It is not possible to repair the ACL tear, therefore a graft has to be used to reconstruct the ligament. Usually the orthopaedic surgeons locally who would carry out ACL reconstructions will use a graft from one of the hamstring tendons. However sometimes the surgeon will use the middle of the quadriceps tendon and in the past other sources for the graft where used.
Rehabilitation following knee surgery
Rehabilitation following knee surgery is extremely important to ensure that your recovery is as quick as possible, as complete as possible and that you are able to return to the level of function that you want to attain. No matter which procedure you have done, your physio will aim to restore range of motion, strength, power, control and function. The only differences in the rehabilitation between the different procedures is the speed of progression expected and how far the rehab process will need to be progressed.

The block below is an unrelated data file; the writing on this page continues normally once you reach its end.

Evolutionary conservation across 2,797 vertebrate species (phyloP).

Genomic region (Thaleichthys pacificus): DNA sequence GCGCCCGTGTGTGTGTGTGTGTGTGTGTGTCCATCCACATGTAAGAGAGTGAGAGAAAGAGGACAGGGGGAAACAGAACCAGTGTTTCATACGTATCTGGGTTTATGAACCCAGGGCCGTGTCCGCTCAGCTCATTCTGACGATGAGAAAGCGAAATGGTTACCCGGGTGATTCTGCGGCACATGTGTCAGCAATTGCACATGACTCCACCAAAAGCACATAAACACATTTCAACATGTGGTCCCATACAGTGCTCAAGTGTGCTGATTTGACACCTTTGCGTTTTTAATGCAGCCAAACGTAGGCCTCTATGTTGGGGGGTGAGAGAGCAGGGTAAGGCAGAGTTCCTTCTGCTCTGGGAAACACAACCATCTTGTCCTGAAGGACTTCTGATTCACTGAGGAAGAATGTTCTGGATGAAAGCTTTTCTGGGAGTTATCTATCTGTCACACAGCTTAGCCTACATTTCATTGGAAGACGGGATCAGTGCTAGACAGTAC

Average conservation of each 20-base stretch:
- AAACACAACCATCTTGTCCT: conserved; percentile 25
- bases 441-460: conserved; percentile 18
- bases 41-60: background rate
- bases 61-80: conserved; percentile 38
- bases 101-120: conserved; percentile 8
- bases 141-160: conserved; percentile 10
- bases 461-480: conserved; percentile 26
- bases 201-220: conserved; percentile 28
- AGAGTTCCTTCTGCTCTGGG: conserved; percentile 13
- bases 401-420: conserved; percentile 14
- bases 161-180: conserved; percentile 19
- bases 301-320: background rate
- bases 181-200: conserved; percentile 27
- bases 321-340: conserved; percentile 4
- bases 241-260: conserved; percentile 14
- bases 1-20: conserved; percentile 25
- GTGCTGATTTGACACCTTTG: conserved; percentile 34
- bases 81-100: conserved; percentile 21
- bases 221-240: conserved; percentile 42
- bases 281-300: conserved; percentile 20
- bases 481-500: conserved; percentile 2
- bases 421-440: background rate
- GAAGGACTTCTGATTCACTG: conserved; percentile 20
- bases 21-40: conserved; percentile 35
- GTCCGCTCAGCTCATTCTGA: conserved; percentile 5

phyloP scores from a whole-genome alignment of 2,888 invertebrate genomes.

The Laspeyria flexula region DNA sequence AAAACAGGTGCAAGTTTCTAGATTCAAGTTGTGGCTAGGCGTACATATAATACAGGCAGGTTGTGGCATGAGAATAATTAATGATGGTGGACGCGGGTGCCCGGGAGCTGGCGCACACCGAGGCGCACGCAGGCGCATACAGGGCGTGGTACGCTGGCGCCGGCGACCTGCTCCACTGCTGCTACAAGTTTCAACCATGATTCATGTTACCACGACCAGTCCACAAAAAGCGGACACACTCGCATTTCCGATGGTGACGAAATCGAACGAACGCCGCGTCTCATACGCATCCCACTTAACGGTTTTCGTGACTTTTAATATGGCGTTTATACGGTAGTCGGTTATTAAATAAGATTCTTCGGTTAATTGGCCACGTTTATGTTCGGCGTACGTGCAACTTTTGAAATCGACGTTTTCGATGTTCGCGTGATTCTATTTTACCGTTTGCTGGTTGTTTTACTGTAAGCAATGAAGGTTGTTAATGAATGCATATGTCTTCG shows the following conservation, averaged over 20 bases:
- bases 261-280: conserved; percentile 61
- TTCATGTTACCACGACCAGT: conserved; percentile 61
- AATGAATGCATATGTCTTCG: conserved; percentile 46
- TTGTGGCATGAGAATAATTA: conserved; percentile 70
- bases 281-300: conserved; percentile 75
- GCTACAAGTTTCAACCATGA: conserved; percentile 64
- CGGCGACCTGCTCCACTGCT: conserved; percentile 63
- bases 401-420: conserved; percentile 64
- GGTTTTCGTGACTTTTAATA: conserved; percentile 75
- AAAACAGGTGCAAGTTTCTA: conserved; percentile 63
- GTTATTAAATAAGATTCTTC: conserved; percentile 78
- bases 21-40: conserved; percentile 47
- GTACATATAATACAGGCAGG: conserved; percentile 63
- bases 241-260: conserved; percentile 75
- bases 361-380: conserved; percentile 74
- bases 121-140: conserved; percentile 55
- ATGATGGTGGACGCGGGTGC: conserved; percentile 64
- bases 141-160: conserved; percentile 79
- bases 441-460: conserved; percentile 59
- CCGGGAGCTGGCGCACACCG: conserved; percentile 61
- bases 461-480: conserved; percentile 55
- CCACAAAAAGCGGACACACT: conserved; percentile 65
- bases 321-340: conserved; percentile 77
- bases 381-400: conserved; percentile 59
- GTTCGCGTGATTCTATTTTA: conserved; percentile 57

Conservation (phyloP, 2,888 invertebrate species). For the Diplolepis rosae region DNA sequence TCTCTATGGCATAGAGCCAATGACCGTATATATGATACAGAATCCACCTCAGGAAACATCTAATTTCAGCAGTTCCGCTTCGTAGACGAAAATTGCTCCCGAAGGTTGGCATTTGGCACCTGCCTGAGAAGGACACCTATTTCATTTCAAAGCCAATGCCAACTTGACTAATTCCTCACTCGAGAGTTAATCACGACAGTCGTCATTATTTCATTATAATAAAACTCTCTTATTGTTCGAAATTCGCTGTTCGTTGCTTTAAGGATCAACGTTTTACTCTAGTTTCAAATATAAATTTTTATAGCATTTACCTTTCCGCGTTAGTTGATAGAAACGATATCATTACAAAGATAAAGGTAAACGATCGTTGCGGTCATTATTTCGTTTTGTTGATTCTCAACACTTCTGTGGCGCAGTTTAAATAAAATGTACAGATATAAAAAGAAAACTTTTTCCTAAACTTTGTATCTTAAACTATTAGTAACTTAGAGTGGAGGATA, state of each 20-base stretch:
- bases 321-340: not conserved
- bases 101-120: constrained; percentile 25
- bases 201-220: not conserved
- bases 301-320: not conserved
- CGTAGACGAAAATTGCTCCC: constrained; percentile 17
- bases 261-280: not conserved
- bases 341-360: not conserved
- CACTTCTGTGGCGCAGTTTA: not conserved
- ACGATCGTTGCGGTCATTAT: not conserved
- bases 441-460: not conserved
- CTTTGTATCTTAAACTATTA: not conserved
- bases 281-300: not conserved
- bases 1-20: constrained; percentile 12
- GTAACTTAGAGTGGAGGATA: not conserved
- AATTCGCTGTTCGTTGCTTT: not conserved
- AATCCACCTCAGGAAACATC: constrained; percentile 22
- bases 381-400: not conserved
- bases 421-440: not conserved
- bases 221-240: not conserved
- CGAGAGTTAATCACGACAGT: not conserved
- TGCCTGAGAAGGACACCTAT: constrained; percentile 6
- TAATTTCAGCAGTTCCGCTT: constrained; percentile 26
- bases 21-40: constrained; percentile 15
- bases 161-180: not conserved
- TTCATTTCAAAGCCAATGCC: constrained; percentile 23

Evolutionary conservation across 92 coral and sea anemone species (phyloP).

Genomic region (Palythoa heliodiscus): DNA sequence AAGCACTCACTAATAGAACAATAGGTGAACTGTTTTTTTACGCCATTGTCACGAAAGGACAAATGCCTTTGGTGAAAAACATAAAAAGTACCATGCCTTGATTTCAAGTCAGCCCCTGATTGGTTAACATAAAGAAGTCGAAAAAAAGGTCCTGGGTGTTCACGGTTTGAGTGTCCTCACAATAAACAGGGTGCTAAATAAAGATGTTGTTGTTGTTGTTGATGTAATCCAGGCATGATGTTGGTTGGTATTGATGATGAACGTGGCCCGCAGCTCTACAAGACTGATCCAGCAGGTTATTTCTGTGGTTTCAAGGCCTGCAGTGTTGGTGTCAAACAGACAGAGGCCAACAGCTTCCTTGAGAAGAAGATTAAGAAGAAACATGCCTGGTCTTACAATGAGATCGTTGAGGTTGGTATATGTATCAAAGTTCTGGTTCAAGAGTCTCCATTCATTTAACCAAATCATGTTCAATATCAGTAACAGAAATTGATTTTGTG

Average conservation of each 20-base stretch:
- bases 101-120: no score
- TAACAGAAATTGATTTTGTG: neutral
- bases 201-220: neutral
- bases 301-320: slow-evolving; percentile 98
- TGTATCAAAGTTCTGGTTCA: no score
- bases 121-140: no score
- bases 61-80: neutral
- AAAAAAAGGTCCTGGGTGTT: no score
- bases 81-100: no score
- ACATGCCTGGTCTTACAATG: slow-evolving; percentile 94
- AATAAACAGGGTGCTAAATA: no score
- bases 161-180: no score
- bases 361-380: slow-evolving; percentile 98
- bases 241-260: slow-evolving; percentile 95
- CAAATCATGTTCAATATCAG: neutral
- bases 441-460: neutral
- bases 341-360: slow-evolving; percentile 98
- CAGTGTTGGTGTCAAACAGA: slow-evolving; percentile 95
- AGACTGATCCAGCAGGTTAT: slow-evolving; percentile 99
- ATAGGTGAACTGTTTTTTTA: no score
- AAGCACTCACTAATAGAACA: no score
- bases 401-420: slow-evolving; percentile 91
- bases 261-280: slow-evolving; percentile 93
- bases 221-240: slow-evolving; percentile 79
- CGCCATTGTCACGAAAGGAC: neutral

For example a footballer who has had a ACL reconstruction will need to develop significantly more strength, power and control; than a 85 year old person who has had a knee replacement and wants to be able to walk to the local shop and play golf.
Therefore whatever procedure that has been carried out, your physiotherapist would first want to find out precisely what kind of procedure you have had done and whether there has been any deviation from the normal procedure. He or she would then refer to the NHS Lothian Post Op guidelines which we have access to. This way your physio knows exactly what you should be doing and if there is anything that your surgeon would want us to avoid at this point in time.